In November 2014, the Federal Emergency Management Agency (FEMA) formally issued new mapping standards for “Adequate Progress” (Zone A99) and “Flood Protection Restoration” (Zone AR) determinations. The agency has since updated its Zone A99 and Zone AR fact sheets to reflect changes in law and the new mapping standards.

Communities may want to apply for a Zone A99 or a Zone AR determination because these could allow property owners to pay lower insurance rates than they would otherwise.

Section 19 of the Homeowner Flood Insurance Affordability Act of 2014 called for FEMA to change how it accounts for the construction or reconstruction of flood protection systems in its flood maps as well as how the agency accounts for non-federal funding for these systems. The law also allows FEMA to include the value of existing protection features when issuing Zone A99 and Zone AR determinations.

Under the new changes in Zone AR and A99 determinations, FEMA is now authorized to consider Zone A99 requests for projects involving the construction or reconstruction of flood protection systems. Further, reconstruction projects can be considered for Zone A99 determination based on the present value of the existing system, not just the reconstruction project activities. Additionally, the agency must consider Zone A99 projects regardless of the funding source. Non-Federal systems are now eligible for Zone A99 and Zone AR designation without the need for original Federal participation or funding. Finally, FEMA is authorized to consider Zone AR requests for levees in river and coastal areas, except when the landward flood zone of the existing structure would be defined as a Coastal High Hazard Area.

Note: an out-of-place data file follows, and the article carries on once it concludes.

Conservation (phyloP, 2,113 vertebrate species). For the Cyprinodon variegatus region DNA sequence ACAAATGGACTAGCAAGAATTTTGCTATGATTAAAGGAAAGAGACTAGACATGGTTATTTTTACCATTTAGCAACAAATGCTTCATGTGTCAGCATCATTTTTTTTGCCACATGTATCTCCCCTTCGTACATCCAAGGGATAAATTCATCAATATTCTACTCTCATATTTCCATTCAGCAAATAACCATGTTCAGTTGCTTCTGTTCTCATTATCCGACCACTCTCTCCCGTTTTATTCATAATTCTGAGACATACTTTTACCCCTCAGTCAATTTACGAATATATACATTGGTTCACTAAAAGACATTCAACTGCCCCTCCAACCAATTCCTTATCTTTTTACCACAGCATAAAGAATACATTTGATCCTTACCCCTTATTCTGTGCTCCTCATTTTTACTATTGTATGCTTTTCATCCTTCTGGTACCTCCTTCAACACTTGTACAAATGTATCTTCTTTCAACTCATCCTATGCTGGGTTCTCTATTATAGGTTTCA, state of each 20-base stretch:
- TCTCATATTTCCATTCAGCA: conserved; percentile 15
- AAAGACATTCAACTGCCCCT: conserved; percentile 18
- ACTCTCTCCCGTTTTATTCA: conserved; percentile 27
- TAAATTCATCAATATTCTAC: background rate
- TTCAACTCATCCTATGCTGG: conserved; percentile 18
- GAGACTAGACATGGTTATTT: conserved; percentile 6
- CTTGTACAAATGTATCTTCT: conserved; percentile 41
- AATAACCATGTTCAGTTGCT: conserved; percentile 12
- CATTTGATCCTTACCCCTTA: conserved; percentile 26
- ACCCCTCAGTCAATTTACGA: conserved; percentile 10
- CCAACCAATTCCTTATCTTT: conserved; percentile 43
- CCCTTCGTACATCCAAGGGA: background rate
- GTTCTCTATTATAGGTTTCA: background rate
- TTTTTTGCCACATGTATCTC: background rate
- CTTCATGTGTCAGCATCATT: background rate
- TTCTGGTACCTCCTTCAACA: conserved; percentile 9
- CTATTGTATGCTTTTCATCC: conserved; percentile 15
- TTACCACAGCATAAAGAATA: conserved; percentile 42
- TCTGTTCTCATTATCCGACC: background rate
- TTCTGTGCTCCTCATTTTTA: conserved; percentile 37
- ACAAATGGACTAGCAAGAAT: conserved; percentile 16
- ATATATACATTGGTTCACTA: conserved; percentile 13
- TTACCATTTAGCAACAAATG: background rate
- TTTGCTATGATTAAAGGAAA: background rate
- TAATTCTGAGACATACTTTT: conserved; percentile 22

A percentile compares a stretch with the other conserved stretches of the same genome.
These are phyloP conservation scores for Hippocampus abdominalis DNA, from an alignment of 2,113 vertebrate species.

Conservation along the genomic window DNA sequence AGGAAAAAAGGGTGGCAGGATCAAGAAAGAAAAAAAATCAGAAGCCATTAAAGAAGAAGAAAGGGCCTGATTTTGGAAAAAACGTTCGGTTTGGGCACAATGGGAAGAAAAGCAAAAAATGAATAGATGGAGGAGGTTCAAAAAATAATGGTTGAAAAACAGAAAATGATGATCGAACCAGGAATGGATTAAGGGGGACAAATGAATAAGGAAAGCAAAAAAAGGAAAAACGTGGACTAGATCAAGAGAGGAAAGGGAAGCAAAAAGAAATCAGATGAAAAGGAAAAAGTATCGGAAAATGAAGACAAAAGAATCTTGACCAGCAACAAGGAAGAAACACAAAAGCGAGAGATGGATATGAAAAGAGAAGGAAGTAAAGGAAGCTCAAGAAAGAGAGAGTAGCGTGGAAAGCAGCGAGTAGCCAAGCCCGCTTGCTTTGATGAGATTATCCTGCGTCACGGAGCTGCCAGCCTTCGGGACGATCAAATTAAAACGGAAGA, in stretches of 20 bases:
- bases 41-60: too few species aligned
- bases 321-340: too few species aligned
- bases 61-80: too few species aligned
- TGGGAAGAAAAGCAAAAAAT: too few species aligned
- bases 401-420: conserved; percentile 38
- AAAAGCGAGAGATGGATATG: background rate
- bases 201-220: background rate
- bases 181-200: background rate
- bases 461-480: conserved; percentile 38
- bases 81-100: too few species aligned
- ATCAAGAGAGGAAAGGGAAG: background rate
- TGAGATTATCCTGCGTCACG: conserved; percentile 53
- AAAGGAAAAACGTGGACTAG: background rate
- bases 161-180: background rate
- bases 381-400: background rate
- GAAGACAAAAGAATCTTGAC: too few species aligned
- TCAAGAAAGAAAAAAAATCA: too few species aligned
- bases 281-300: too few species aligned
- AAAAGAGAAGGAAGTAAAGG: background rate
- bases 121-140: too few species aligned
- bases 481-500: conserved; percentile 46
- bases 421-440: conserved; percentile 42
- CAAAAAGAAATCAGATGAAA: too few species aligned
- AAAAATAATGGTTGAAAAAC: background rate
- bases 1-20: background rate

In January, FEMA also released a new fact sheet on levee seclusion mapping. Levee seclusion mapping will allow FEMA to provide community officials, residents, and business owners with updated information about their local flood hazards, while identifying areas where Flood Insurance Rate Map (FIRM) updates have not yet been applied to levee-related flood hazards.

Check it out

In January, FEMA launched a new interactive data visualization tool that allows the public to explore currently available FEMA grant data and disaster declarations by state, hazard, and county.